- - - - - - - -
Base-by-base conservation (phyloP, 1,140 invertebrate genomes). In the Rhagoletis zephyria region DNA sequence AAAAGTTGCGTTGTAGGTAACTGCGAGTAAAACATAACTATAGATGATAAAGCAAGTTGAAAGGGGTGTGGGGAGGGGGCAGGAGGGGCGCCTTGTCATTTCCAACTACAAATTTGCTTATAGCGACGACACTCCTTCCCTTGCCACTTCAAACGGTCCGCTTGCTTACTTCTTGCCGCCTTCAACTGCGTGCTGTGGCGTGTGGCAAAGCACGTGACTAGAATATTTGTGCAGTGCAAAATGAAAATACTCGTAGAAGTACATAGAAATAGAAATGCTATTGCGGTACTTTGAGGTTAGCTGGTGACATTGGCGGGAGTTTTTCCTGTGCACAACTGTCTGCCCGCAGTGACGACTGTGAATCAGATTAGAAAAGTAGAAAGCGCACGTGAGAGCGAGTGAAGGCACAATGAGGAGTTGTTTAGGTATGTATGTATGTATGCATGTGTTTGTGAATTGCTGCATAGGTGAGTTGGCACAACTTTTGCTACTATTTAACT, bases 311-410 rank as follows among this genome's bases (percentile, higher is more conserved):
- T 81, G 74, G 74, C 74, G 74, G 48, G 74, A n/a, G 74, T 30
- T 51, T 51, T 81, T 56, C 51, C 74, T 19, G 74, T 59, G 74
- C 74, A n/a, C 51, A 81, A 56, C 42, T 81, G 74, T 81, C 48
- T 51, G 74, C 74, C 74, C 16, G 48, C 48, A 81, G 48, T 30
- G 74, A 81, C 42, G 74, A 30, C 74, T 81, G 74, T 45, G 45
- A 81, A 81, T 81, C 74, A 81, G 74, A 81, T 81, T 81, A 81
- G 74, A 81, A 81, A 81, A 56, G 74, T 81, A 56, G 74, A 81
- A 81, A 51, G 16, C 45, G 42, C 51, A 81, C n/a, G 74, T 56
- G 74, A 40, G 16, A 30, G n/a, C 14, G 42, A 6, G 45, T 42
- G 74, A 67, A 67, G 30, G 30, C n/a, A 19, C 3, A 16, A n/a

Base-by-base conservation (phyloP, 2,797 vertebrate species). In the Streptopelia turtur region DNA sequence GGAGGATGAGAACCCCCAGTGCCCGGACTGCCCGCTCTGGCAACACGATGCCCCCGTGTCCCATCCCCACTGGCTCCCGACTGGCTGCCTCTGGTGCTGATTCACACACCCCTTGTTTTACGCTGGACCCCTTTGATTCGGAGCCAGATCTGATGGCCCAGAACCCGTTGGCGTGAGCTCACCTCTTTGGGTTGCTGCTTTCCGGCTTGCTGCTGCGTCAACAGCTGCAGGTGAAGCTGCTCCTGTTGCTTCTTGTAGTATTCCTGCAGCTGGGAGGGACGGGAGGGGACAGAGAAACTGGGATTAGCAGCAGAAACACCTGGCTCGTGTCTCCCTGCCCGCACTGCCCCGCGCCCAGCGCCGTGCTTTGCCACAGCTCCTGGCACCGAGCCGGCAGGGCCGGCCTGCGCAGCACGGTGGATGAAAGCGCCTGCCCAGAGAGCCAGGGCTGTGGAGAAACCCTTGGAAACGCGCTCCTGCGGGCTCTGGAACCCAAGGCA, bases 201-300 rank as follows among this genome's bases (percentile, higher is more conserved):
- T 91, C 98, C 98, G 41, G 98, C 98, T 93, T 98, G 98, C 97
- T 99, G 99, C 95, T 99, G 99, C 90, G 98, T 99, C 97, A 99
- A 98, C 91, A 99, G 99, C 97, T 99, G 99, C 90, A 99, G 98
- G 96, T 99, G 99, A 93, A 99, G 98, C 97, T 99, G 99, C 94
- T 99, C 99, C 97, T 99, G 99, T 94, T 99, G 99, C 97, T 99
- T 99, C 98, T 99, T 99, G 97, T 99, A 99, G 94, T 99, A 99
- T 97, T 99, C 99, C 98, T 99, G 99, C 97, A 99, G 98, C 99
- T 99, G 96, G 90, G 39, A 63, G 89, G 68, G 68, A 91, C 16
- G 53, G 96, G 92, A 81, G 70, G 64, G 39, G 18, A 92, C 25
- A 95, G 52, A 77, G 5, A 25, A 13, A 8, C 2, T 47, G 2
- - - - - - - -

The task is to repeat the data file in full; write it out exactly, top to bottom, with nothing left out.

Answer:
Base-by-base conservation (phyloP, 1,140 invertebrate genomes). In the Rhagoletis zephyria region DNA sequence AAAAGTTGCGTTGTAGGTAACTGCGAGTAAAACATAACTATAGATGATAAAGCAAGTTGAAAGGGGTGTGGGGAGGGGGCAGGAGGGGCGCCTTGTCATTTCCAACTACAAATTTGCTTATAGCGACGACACTCCTTCCCTTGCCACTTCAAACGGTCCGCTTGCTTACTTCTTGCCGCCTTCAACTGCGTGCTGTGGCGTGTGGCAAAGCACGTGACTAGAATATTTGTGCAGTGCAAAATGAAAATACTCGTAGAAGTACATAGAAATAGAAATGCTATTGCGGTACTTTGAGGTTAGCTGGTGACATTGGCGGGAGTTTTTCCTGTGCACAACTGTCTGCCCGCAGTGACGACTGTGAATCAGATTAGAAAAGTAGAAAGCGCACGTGAGAGCGAGTGAAGGCACAATGAGGAGTTGTTTAGGTATGTATGTATGTATGCATGTGTTTGTGAATTGCTGCATAGGTGAGTTGGCACAACTTTTGCTACTATTTAACT, bases 311-410 rank as follows among this genome's bases (percentile, higher is more conserved):
- T 81, G 74, G 74, C 74, G 74, G 48, G 74, A n/a, G 74, T 30
- T 51, T 51, T 81, T 56, C 51, C 74, T 19, G 74, T 59, G 74
- C 74, A n/a, C 51, A 81, A 56, C 42, T 81, G 74, T 81, C 48
- T 51, G 74, C 74, C 74, C 16, G 48, C 48, A 81, G 48, T 30
- G 74, A 81, C 42, G 74, A 30, C 74, T 81, G 74, T 45, G 45
- A 81, A 81, T 81, C 74, A 81, G 74, A 81, T 81, T 81, A 81
- G 74, A 81, A 81, A 81, A 56, G 74, T 81, A 56, G 74, A 81
- A 81, A 51, G 16, C 45, G 42, C 51, A 81, C n/a, G 74, T 56
- G 74, A 40, G 16, A 30, G n/a, C 14, G 42, A 6, G 45, T 42
- G 74, A 67, A 67, G 30, G 30, C n/a, A 19, C 3, A 16, A n/a

Base-by-base conservation (phyloP, 2,797 vertebrate species). In the Streptopelia turtur region DNA sequence GGAGGATGAGAACCCCCAGTGCCCGGACTGCCCGCTCTGGCAACACGATGCCCCCGTGTCCCATCCCCACTGGCTCCCGACTGGCTGCCTCTGGTGCTGATTCACACACCCCTTGTTTTACGCTGGACCCCTTTGATTCGGAGCCAGATCTGATGGCCCAGAACCCGTTGGCGTGAGCTCACCTCTTTGGGTTGCTGCTTTCCGGCTTGCTGCTGCGTCAACAGCTGCAGGTGAAGCTGCTCCTGTTGCTTCTTGTAGTATTCCTGCAGCTGGGAGGGACGGGAGGGGACAGAGAAACTGGGATTAGCAGCAGAAACACCTGGCTCGTGTCTCCCTGCCCGCACTGCCCCGCGCCCAGCGCCGTGCTTTGCCACAGCTCCTGGCACCGAGCCGGCAGGGCCGGCCTGCGCAGCACGGTGGATGAAAGCGCCTGCCCAGAGAGCCAGGGCTGTGGAGAAACCCTTGGAAACGCGCTCCTGCGGGCTCTGGAACCCAAGGCA, bases 201-300 rank as follows among this genome's bases (percentile, higher is more conserved):
- T 91, C 98, C 98, G 41, G 98, C 98, T 93, T 98, G 98, C 97
- T 99, G 99, C 95, T 99, G 99, C 90, G 98, T 99, C 97, A 99
- A 98, C 91, A 99, G 99, C 97, T 99, G 99, C 90, A 99, G 98
- G 96, T 99, G 99, A 93, A 99, G 98, C 97, T 99, G 99, C 94
- T 99, C 99, C 97, T 99, G 99, T 94, T 99, G 99, C 97, T 99
- T 99, C 98, T 99, T 99, G 97, T 99, A 99, G 94, T 99, A 99
- T 97, T 99, C 99, C 98, T 99, G 99, C 97, A 99, G 98, C 99
- T 99, G 96, G 90, G 39, A 63, G 89, G 68, G 68, A 91, C 16
- G 53, G 96, G 92, A 81, G 70, G 64, G 39, G 18, A 92, C 25
- A 95, G 52, A 77, G 5, A 25, A 13, A 8, C 2, T 47, G 2